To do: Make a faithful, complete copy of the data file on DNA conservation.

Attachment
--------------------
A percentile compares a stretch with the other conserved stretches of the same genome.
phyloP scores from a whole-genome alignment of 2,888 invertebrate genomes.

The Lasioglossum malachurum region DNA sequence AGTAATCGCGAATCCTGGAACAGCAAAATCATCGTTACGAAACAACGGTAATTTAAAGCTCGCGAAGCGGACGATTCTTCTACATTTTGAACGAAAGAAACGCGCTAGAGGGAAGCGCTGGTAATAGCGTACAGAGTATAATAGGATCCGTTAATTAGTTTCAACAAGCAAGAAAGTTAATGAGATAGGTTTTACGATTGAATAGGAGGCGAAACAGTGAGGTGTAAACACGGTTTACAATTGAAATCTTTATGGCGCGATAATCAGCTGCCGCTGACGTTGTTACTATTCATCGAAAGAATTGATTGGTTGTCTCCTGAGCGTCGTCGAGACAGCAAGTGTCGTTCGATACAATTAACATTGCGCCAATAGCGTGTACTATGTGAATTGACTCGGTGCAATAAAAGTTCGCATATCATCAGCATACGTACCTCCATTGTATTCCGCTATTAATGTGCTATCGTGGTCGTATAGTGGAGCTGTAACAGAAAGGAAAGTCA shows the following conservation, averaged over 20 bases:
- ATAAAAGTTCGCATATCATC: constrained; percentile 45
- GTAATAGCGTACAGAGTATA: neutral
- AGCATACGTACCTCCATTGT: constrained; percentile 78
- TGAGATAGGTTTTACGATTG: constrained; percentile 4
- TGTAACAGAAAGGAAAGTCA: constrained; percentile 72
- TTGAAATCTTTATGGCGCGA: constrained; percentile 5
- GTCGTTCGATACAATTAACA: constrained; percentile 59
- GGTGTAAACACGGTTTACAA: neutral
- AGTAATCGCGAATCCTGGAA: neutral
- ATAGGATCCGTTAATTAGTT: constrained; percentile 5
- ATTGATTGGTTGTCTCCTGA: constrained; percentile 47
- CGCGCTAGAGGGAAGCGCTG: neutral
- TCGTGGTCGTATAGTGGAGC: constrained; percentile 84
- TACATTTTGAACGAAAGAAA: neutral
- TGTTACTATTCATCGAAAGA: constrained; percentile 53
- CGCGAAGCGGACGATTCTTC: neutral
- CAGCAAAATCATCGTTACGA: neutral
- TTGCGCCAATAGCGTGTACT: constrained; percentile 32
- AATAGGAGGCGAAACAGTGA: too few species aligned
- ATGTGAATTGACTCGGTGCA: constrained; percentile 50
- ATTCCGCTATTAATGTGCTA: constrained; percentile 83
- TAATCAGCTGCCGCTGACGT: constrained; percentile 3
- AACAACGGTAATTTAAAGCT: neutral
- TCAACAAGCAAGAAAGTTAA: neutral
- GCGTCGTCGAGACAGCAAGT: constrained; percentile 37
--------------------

A percentile compares a stretch with the other conserved stretches of the same genome.
phyloP scores from a whole-genome alignment of 2,888 invertebrate genomes.

The Lasioglossum malachurum region DNA sequence AGTAATCGCGAATCCTGGAACAGCAAAATCATCGTTACGAAACAACGGTAATTTAAAGCTCGCGAAGCGGACGATTCTTCTACATTTTGAACGAAAGAAACGCGCTAGAGGGAAGCGCTGGTAATAGCGTACAGAGTATAATAGGATCCGTTAATTAGTTTCAACAAGCAAGAAAGTTAATGAGATAGGTTTTACGATTGAATAGGAGGCGAAACAGTGAGGTGTAAACACGGTTTACAATTGAAATCTTTATGGCGCGATAATCAGCTGCCGCTGACGTTGTTACTATTCATCGAAAGAATTGATTGGTTGTCTCCTGAGCGTCGTCGAGACAGCAAGTGTCGTTCGATACAATTAACATTGCGCCAATAGCGTGTACTATGTGAATTGACTCGGTGCAATAAAAGTTCGCATATCATCAGCATACGTACCTCCATTGTATTCCGCTATTAATGTGCTATCGTGGTCGTATAGTGGAGCTGTAACAGAAAGGAAAGTCA shows the following conservation, averaged over 20 bases:
- ATAAAAGTTCGCATATCATC: constrained; percentile 45
- GTAATAGCGTACAGAGTATA: neutral
- AGCATACGTACCTCCATTGT: constrained; percentile 78
- TGAGATAGGTTTTACGATTG: constrained; percentile 4
- TGTAACAGAAAGGAAAGTCA: constrained; percentile 72
- TTGAAATCTTTATGGCGCGA: constrained; percentile 5
- GTCGTTCGATACAATTAACA: constrained; percentile 59
- GGTGTAAACACGGTTTACAA: neutral
- AGTAATCGCGAATCCTGGAA: neutral
- ATAGGATCCGTTAATTAGTT: constrained; percentile 5
- ATTGATTGGTTGTCTCCTGA: constrained; percentile 47
- CGCGCTAGAGGGAAGCGCTG: neutral
- TCGTGGTCGTATAGTGGAGC: constrained; percentile 84
- TACATTTTGAACGAAAGAAA: neutral
- TGTTACTATTCATCGAAAGA: constrained; percentile 53
- CGCGAAGCGGACGATTCTTC: neutral
- CAGCAAAATCATCGTTACGA: neutral
- TTGCGCCAATAGCGTGTACT: constrained; percentile 32
- AATAGGAGGCGAAACAGTGA: too few species aligned
- ATGTGAATTGACTCGGTGCA: constrained; percentile 50
- ATTCCGCTATTAATGTGCTA: constrained; percentile 83
- TAATCAGCTGCCGCTGACGT: constrained; percentile 3
- AACAACGGTAATTTAAAGCT: neutral
- TCAACAAGCAAGAAAGTTAA: neutral
- GCGTCGTCGAGACAGCAAGT: constrained; percentile 37